[CentOS] Why is yum not liked by some?

Bryan J. Smith b.j.smith at ieee.org
Thu Sep 8 12:32:42 UTC 2005

On Wed, 2005-09-07 at 21:30 -0500, Les Mikesell wrote:
> The reiserfsck runs seemed to work OK so my only complaint
> about that part is the oddball syntax needed to actually
> make it fix anything.

Well, you've had good luck then.

> I'm just wondering why it is so likely to need the fsck at
> all (maybe 50% of my crashes when busy)

On all filesystems?  Or just 50% chance that one filesystem will need a

[ SIDE NOTE from a previous thread:  Another reason to segment your
filesystems is not only to "localize" any fsck, but segmentation
actually _reduces_ the risk of needed a fsck because commits are more
localized/contained (especially to /tmp, /var, etc...). ]

> and if xfs would be better about that.

Hmmm, not sure "better" is a good word.  As much as I love XFS and have
_rarely_ had to run "xfs_repair" and the fact that it does do "on-line"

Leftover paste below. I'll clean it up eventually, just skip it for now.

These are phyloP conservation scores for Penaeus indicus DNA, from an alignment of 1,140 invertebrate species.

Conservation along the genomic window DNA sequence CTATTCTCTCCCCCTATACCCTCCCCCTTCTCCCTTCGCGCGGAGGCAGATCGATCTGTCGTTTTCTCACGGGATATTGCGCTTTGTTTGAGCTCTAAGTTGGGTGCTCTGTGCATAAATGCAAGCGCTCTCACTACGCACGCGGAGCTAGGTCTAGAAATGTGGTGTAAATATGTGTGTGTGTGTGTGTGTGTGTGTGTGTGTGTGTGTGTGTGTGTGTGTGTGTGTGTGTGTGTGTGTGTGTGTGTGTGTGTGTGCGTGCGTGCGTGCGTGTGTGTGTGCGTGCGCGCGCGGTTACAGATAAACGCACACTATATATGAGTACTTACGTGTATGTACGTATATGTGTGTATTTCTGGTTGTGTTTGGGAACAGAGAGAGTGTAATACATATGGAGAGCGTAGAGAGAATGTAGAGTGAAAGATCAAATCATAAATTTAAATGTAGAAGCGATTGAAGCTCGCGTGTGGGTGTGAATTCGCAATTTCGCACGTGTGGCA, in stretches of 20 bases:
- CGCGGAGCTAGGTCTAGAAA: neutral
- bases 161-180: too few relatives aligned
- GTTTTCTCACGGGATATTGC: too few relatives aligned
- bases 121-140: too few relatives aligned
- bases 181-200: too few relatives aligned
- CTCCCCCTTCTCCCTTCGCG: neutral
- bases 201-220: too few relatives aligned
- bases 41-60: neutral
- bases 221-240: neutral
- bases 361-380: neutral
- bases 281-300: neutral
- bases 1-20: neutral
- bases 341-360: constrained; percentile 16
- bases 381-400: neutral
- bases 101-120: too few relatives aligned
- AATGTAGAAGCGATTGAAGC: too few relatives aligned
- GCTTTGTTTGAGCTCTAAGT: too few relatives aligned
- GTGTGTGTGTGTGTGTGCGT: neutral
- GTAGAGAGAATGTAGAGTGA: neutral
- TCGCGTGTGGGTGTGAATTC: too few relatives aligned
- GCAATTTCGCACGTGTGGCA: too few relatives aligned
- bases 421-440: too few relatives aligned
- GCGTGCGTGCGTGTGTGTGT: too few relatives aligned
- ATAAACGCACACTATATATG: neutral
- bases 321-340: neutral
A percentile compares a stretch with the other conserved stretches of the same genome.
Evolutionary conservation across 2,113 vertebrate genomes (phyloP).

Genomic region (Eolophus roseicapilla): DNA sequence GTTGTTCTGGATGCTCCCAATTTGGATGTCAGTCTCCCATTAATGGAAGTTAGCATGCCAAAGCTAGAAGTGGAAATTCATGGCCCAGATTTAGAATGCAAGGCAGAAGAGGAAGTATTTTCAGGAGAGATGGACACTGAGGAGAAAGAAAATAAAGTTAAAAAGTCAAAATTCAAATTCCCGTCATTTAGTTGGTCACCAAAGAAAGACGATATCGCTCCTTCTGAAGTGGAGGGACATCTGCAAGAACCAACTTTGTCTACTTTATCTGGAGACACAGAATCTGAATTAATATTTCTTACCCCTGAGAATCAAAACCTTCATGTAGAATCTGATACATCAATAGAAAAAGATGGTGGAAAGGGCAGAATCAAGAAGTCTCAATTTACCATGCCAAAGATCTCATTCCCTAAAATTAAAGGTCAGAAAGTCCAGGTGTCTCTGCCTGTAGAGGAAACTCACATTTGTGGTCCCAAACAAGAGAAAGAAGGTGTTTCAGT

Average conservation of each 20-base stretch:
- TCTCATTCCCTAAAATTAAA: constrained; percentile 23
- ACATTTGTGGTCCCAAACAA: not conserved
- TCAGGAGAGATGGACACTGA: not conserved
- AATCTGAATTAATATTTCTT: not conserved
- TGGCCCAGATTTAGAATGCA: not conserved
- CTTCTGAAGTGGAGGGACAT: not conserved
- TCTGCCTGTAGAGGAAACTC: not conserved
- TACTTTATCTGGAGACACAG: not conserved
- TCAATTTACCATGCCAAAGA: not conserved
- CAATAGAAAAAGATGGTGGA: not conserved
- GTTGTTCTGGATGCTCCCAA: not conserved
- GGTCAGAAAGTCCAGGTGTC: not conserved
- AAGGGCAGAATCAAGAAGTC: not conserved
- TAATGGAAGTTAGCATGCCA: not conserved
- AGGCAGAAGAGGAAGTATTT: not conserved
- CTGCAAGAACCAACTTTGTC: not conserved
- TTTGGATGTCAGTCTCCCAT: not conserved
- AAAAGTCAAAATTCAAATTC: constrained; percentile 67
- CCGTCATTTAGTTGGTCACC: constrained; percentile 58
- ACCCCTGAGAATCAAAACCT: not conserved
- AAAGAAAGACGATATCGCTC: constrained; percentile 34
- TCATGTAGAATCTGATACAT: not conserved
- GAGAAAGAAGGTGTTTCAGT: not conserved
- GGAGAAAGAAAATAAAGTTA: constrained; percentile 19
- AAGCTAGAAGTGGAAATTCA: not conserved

journal replays, that doesn't necessarily mean it's "better."

In fact, I still do _not_ trust anything but SGI's specific XFS build.
I do not trust the kernel 2.4 backport, and I'm still testing the kernel
2.6 integration.

> I thought it was supposed to know what was committed to disk and never
> leave it in an inconsistent state. 

Nope.  You through incorrectly.

The _only_ purpose of journaling is to _reduce_ the time it takes to
make the filesystem consistent.  That assumes the journaling is good
and/or the journal replay/unplay works.

There is absolutely _no_ way to guarantee a commit, although full data
journaling with a NVRAM board comes close.

Bryan J. Smith     b.j.smith at ieee.org     http://thebs413.blogspot.com
The best things in life are NOT free - which is why life is easiest if
you save all the bills until you can share them with the perfect woman

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